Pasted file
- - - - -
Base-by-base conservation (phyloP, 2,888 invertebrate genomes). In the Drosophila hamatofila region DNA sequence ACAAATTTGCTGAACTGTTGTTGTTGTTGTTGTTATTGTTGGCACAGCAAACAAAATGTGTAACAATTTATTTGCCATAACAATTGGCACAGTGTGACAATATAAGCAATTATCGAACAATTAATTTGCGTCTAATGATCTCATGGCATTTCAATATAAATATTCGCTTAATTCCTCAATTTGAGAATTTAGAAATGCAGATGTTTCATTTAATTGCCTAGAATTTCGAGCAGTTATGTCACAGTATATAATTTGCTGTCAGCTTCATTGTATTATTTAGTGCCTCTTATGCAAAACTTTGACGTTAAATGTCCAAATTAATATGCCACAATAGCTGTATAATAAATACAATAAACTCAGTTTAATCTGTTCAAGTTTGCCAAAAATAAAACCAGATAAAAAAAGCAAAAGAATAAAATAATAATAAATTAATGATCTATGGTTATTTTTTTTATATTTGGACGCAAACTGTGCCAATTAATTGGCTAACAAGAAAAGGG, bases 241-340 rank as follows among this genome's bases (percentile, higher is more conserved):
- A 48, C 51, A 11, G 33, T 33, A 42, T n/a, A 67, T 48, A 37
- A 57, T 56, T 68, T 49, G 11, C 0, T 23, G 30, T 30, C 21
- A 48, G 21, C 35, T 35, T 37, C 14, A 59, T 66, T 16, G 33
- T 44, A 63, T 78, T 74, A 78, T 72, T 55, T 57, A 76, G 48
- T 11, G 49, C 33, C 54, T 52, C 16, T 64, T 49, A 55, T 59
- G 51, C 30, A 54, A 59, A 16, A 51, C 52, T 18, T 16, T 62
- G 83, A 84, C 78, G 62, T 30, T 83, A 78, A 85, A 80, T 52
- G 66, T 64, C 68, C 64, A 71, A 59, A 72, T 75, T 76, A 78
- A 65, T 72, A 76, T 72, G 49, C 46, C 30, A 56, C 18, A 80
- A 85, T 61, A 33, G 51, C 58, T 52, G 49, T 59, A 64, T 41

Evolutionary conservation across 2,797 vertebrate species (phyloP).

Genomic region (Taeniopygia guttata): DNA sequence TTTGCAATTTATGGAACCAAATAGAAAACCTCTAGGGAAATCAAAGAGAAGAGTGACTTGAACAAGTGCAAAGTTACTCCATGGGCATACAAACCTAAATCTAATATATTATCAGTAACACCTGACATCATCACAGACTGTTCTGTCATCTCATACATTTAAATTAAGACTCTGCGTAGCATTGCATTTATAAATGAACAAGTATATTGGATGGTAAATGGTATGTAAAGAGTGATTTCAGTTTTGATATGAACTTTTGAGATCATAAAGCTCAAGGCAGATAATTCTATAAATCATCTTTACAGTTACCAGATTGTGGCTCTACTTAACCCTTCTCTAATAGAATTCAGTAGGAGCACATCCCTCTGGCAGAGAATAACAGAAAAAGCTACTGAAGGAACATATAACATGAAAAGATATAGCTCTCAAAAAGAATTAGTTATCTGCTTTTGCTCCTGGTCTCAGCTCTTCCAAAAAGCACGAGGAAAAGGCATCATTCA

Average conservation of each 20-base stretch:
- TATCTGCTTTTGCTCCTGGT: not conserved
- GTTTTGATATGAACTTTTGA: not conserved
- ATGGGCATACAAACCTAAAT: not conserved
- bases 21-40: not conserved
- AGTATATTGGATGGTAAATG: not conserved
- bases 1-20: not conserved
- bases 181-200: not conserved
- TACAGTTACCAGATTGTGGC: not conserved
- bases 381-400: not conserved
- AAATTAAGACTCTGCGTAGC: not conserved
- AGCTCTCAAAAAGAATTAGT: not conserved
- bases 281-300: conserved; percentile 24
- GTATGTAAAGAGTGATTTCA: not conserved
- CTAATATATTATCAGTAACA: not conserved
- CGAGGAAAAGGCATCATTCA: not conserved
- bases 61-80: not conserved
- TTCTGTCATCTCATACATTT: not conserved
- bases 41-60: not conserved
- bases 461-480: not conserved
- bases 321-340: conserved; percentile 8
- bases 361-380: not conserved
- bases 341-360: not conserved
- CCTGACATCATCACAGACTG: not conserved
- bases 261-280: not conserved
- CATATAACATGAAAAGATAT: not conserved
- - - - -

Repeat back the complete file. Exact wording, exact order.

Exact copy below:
Base-by-base conservation (phyloP, 2,888 invertebrate genomes). In the Drosophila hamatofila region DNA sequence ACAAATTTGCTGAACTGTTGTTGTTGTTGTTGTTATTGTTGGCACAGCAAACAAAATGTGTAACAATTTATTTGCCATAACAATTGGCACAGTGTGACAATATAAGCAATTATCGAACAATTAATTTGCGTCTAATGATCTCATGGCATTTCAATATAAATATTCGCTTAATTCCTCAATTTGAGAATTTAGAAATGCAGATGTTTCATTTAATTGCCTAGAATTTCGAGCAGTTATGTCACAGTATATAATTTGCTGTCAGCTTCATTGTATTATTTAGTGCCTCTTATGCAAAACTTTGACGTTAAATGTCCAAATTAATATGCCACAATAGCTGTATAATAAATACAATAAACTCAGTTTAATCTGTTCAAGTTTGCCAAAAATAAAACCAGATAAAAAAAGCAAAAGAATAAAATAATAATAAATTAATGATCTATGGTTATTTTTTTTATATTTGGACGCAAACTGTGCCAATTAATTGGCTAACAAGAAAAGGG, bases 241-340 rank as follows among this genome's bases (percentile, higher is more conserved):
- A 48, C 51, A 11, G 33, T 33, A 42, T n/a, A 67, T 48, A 37
- A 57, T 56, T 68, T 49, G 11, C 0, T 23, G 30, T 30, C 21
- A 48, G 21, C 35, T 35, T 37, C 14, A 59, T 66, T 16, G 33
- T 44, A 63, T 78, T 74, A 78, T 72, T 55, T 57, A 76, G 48
- T 11, G 49, C 33, C 54, T 52, C 16, T 64, T 49, A 55, T 59
- G 51, C 30, A 54, A 59, A 16, A 51, C 52, T 18, T 16, T 62
- G 83, A 84, C 78, G 62, T 30, T 83, A 78, A 85, A 80, T 52
- G 66, T 64, C 68, C 64, A 71, A 59, A 72, T 75, T 76, A 78
- A 65, T 72, A 76, T 72, G 49, C 46, C 30, A 56, C 18, A 80
- A 85, T 61, A 33, G 51, C 58, T 52, G 49, T 59, A 64, T 41

Evolutionary conservation across 2,797 vertebrate species (phyloP).

Genomic region (Taeniopygia guttata): DNA sequence TTTGCAATTTATGGAACCAAATAGAAAACCTCTAGGGAAATCAAAGAGAAGAGTGACTTGAACAAGTGCAAAGTTACTCCATGGGCATACAAACCTAAATCTAATATATTATCAGTAACACCTGACATCATCACAGACTGTTCTGTCATCTCATACATTTAAATTAAGACTCTGCGTAGCATTGCATTTATAAATGAACAAGTATATTGGATGGTAAATGGTATGTAAAGAGTGATTTCAGTTTTGATATGAACTTTTGAGATCATAAAGCTCAAGGCAGATAATTCTATAAATCATCTTTACAGTTACCAGATTGTGGCTCTACTTAACCCTTCTCTAATAGAATTCAGTAGGAGCACATCCCTCTGGCAGAGAATAACAGAAAAAGCTACTGAAGGAACATATAACATGAAAAGATATAGCTCTCAAAAAGAATTAGTTATCTGCTTTTGCTCCTGGTCTCAGCTCTTCCAAAAAGCACGAGGAAAAGGCATCATTCA

Average conservation of each 20-base stretch:
- TATCTGCTTTTGCTCCTGGT: not conserved
- GTTTTGATATGAACTTTTGA: not conserved
- ATGGGCATACAAACCTAAAT: not conserved
- bases 21-40: not conserved
- AGTATATTGGATGGTAAATG: not conserved
- bases 1-20: not conserved
- bases 181-200: not conserved
- TACAGTTACCAGATTGTGGC: not conserved
- bases 381-400: not conserved
- AAATTAAGACTCTGCGTAGC: not conserved
- AGCTCTCAAAAAGAATTAGT: not conserved
- bases 281-300: conserved; percentile 24
- GTATGTAAAGAGTGATTTCA: not conserved
- CTAATATATTATCAGTAACA: not conserved
- CGAGGAAAAGGCATCATTCA: not conserved
- bases 61-80: not conserved
- TTCTGTCATCTCATACATTT: not conserved
- bases 41-60: not conserved
- bases 461-480: not conserved
- bases 321-340: conserved; percentile 8
- bases 361-380: not conserved
- bases 341-360: not conserved
- CCTGACATCATCACAGACTG: not conserved
- bases 261-280: not conserved
- CATATAACATGAAAAGATAT: not conserved